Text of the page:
Make yourself known within your neighbourhood and get to know people. It is one thing to learn names and faces. It is another to know the person behind the exterior. Make a decision to emerge from the shadows. Buy some wool and knit your neighbour a scarf. Host a street party. Volunteer for a local charity. Join a book club. Most importantly, nurture your relationships. As humans, we are quick to move on when life becomes routine. The true treasures of community come with time.

A global community

The Dalai Lama talks of a global community: “Whether we like it or not, we have all been born on this earth as part of one great human family. Rich or poor, educated or uneducated … ultimately, each of us is just a human being like everyone else: we all desire happiness and do not want suffering.”

While smaller local communities are indeed essential to our personal wellbeing, acknowledgment of a universal community further engages us with our human identity. By accepting the interconnectedness of humanity and all parts of the cosmos, we emerge as beings greater than our personal circumstances. Today, events in one part of the world will eventually affect the entire planet; therefore, treating ourselves as self-sufficient, isolated individuals is not only detrimental to oneself … it just doesn’t make sense.

Never before has interfaith dialogue been so important. Organisations such as Affinity, an intercultural foundation designed to bridge the gap between Muslims and non-Muslims, are vital propagators of a global community. Take the time to attend a mosque open day, celebrate Chinese New Year, acknowledge the Sabbath. You are not an isolated individual. Nor are you defined by a limited geographical area. We all walk the same earth, arise to the same sun and sleep under the same stars. By engaging in interfaith and intercultural dialogue you will not only experience the ancient wisdom of another culture, but you will learn to recognise a fundamental human core that transcends culture. Indeed, you will find your place within an expansive global community.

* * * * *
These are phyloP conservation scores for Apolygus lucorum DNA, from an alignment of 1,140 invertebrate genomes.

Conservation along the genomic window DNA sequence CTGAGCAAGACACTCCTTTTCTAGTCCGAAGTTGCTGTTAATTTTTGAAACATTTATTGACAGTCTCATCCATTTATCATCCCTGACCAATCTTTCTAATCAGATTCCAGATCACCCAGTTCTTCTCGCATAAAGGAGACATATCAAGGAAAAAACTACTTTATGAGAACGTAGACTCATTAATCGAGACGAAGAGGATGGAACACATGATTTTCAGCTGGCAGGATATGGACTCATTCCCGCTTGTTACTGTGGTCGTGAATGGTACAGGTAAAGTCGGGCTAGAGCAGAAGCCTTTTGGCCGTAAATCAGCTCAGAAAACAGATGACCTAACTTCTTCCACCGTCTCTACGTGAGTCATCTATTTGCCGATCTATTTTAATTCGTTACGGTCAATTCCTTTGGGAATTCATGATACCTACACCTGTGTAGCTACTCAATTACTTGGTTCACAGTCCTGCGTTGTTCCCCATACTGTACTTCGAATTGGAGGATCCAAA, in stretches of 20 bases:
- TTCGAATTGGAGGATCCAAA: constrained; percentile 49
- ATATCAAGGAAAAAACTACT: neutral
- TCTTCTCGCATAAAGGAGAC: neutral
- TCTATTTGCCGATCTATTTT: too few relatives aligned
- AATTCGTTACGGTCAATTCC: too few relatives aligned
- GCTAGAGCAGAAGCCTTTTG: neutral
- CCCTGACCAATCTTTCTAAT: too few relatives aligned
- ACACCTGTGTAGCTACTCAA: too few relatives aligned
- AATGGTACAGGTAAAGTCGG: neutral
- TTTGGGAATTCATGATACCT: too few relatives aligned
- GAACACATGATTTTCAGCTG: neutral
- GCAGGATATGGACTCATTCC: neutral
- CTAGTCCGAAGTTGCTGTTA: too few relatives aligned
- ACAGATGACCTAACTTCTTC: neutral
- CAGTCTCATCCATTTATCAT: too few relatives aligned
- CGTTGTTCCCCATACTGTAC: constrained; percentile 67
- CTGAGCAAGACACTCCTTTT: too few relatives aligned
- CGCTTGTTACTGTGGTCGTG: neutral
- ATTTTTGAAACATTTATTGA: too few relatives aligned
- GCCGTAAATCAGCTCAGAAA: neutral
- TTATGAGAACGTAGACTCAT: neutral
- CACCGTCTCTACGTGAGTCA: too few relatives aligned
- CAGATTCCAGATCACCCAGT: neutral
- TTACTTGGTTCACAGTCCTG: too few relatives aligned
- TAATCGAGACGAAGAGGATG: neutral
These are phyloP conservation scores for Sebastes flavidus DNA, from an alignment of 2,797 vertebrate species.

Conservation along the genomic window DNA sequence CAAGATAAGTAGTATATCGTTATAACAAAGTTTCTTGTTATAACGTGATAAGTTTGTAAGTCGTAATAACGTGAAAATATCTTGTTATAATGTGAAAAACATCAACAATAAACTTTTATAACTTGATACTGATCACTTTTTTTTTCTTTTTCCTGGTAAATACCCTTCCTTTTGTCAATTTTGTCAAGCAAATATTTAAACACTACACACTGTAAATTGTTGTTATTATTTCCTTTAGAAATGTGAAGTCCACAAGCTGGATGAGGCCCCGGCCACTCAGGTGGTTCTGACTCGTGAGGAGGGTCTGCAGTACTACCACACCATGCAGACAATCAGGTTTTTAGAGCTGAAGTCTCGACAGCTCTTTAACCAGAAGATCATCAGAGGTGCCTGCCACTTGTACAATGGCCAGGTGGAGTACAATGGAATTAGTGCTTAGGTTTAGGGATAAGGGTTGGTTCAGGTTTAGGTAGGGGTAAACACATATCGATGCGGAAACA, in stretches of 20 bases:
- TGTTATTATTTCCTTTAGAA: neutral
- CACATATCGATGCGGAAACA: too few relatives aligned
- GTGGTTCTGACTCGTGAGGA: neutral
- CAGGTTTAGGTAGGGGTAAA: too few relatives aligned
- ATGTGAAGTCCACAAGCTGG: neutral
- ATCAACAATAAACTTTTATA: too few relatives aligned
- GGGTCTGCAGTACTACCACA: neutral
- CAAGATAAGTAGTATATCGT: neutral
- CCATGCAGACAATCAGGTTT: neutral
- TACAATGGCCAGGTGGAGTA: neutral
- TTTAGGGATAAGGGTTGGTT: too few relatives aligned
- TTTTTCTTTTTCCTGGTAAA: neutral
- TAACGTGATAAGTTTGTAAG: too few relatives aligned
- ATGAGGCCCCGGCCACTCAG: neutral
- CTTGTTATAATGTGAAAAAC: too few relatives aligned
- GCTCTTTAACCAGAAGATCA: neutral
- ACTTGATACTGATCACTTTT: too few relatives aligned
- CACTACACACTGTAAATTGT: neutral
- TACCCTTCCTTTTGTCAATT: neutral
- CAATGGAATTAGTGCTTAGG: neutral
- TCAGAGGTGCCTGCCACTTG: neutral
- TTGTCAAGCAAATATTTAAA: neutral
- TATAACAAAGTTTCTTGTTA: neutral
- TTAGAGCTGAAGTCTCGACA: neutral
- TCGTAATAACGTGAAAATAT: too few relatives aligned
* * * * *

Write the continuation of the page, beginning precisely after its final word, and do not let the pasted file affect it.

In early 2010, Penny Elsley, a 35-year-old Australian woman from the NSW Central Coast, founded a non-government organisation called Joining The Dots. The inspiration for her project came during a visit to Mermier bal Ashram in Mumbai, India. “One day, we were walking through a nearby slum to visit one of the day care centres and I found myself literally walking along a drain with my feet on either side of it, hoping not to fall in! Lining this drain on both sides were dwellings made of tin, cardboard and other scrap materials — what the residents of this place called ‘home’ … “What happened next was something totally unexpected and more shocking to me than any of the sights before my eyes. As I passed these dwellings, women came out and smiled big happy smiles at me, saying ‘Welcome!’ These women were willing to rise above any kind of need to protect their own dignity in order to make me feel welcome.” Penny refers to this moment as an epiphany. “I gained an inside-out perspective on happiness … we are poor because we are conditioned to disconnect. They are rich because they are able to connect … because they know they need each other.”


Penny has taken the human need for real connection and community to another level. Integral to the vision for Joining The Dots is a world where people of the global north have real-life connections with young people of the global south that result in transformed lives and communities. Penny’s dream is to connect people and communities from all over the world and, in doing so, to start a revolution. We are entering an era that cannot be sustained without recognition of an all-encompassing, colourful, global community.

To ground yourself in a positive community environment is to nurture the roots of your humanity. Break free from a culture of disconnection and share with others the blessings of a community experience. Most importantly, tap into an ancient yearning that is masked by a virtual world. Real community will never be virtual. Explore it, experience it and, most of all, share it.

Ashleigh Green is a Media and Communications student at the University of Sydney who is passionate about issues of social justice.


The WellBeing Team

The WellBeing Team